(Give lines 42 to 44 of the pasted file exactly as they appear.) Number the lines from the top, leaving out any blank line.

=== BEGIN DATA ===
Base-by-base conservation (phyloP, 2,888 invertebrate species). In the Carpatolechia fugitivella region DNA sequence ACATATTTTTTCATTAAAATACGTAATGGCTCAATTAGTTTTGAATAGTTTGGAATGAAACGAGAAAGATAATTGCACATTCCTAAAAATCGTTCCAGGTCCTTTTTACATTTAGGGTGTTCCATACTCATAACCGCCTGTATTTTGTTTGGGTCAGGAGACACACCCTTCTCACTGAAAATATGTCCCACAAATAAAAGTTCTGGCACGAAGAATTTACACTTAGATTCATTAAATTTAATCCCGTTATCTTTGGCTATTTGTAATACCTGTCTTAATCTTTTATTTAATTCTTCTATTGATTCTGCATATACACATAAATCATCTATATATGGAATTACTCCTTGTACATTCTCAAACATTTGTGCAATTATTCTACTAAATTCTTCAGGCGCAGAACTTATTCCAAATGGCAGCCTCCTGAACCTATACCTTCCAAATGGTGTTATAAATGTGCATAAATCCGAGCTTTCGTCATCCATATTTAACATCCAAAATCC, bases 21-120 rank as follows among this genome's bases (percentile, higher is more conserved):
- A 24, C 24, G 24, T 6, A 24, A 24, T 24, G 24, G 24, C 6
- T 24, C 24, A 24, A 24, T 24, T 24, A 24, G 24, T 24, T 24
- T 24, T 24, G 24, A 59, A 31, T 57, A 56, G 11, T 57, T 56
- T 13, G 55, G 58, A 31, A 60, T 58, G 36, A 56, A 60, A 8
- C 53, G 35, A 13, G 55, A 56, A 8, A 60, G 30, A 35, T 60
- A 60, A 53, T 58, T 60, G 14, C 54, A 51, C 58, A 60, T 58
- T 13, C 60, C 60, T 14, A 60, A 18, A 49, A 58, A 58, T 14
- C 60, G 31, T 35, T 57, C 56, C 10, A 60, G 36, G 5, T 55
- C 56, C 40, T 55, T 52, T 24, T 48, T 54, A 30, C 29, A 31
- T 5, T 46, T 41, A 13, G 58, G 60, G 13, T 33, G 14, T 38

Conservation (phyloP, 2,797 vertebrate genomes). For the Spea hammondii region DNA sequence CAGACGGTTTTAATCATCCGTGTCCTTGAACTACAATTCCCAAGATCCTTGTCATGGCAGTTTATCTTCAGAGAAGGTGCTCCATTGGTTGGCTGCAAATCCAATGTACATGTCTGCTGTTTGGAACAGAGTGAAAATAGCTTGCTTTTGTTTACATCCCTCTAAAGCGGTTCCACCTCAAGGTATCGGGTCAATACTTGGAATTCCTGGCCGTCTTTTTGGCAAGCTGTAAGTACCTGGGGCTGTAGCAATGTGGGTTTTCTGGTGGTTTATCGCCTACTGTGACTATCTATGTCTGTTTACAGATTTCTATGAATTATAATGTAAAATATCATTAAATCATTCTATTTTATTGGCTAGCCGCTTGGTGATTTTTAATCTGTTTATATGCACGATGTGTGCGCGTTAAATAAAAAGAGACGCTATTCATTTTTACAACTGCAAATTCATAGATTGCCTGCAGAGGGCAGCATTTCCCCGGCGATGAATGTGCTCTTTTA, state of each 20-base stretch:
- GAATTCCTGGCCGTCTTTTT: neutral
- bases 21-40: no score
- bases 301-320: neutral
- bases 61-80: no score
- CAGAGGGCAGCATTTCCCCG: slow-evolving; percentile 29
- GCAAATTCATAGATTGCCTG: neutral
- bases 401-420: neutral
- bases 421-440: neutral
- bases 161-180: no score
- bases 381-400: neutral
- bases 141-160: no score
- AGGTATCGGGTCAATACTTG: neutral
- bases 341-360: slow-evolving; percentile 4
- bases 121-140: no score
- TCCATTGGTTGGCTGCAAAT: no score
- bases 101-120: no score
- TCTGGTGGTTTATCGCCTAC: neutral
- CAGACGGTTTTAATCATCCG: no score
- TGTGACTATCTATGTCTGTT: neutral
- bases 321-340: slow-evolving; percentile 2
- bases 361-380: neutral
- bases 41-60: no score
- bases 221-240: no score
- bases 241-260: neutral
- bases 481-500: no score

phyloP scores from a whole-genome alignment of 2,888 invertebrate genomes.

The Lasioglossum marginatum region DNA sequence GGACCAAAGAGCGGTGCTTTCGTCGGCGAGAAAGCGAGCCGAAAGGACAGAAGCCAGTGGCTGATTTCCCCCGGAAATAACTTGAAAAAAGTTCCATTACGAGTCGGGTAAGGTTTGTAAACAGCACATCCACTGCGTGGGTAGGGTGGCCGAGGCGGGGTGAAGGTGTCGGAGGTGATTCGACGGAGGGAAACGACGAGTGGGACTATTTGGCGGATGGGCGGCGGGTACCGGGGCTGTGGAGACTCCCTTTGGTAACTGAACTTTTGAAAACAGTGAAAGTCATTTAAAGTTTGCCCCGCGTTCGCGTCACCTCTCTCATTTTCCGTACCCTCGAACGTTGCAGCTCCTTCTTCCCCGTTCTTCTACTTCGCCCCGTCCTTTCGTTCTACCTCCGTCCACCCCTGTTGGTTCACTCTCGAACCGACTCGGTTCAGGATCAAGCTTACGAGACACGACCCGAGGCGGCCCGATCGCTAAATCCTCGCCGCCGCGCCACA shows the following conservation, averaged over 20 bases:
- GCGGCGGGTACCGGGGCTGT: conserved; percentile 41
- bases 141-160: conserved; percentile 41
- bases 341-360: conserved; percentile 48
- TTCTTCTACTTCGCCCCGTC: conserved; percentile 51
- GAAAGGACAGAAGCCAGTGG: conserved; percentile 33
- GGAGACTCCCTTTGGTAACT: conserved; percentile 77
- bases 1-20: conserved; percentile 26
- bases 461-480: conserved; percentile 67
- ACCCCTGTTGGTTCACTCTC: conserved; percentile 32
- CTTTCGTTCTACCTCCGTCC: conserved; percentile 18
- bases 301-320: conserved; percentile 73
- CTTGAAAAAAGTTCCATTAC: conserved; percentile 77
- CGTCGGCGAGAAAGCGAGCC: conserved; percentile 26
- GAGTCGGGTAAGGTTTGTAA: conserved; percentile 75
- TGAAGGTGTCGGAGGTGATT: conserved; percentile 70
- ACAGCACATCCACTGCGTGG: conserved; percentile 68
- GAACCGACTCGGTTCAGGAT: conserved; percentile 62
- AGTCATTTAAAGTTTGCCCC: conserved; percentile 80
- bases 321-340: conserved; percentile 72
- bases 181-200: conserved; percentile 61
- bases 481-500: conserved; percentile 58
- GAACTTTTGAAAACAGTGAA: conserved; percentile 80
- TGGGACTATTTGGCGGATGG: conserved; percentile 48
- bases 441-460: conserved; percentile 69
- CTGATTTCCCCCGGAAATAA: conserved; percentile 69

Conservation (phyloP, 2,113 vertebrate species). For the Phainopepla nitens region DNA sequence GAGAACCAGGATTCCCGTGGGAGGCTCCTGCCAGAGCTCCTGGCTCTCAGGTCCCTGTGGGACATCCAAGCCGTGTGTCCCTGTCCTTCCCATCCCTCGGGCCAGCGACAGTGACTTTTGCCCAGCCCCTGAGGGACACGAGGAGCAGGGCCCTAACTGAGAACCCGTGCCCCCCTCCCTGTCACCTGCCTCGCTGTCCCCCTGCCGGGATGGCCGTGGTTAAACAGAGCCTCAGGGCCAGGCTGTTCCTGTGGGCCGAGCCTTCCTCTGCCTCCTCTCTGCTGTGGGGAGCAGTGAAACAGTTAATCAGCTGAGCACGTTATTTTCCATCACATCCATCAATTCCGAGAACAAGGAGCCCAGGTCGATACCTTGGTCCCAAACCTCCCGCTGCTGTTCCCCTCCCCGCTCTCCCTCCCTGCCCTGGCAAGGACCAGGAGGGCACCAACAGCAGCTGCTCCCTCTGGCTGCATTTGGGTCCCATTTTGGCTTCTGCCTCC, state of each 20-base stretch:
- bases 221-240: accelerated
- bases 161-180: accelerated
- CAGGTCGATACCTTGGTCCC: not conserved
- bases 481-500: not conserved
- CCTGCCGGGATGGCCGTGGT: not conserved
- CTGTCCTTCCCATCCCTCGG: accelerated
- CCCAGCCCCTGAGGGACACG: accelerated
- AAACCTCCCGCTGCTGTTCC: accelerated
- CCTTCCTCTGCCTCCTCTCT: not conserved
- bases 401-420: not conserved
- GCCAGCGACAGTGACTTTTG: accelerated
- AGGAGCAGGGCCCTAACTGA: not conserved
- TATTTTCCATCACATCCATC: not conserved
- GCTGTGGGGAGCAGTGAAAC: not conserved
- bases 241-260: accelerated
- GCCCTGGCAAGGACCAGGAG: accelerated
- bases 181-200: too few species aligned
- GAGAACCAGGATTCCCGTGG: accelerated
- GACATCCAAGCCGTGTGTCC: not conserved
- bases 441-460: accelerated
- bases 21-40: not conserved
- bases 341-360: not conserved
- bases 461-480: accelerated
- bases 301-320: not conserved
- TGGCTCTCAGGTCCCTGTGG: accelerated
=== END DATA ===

- bases 341-360: conserved; percentile 48
- TTCTTCTACTTCGCCCCGTC: conserved; percentile 51
- GAAAGGACAGAAGCCAGTGG: conserved; percentile 33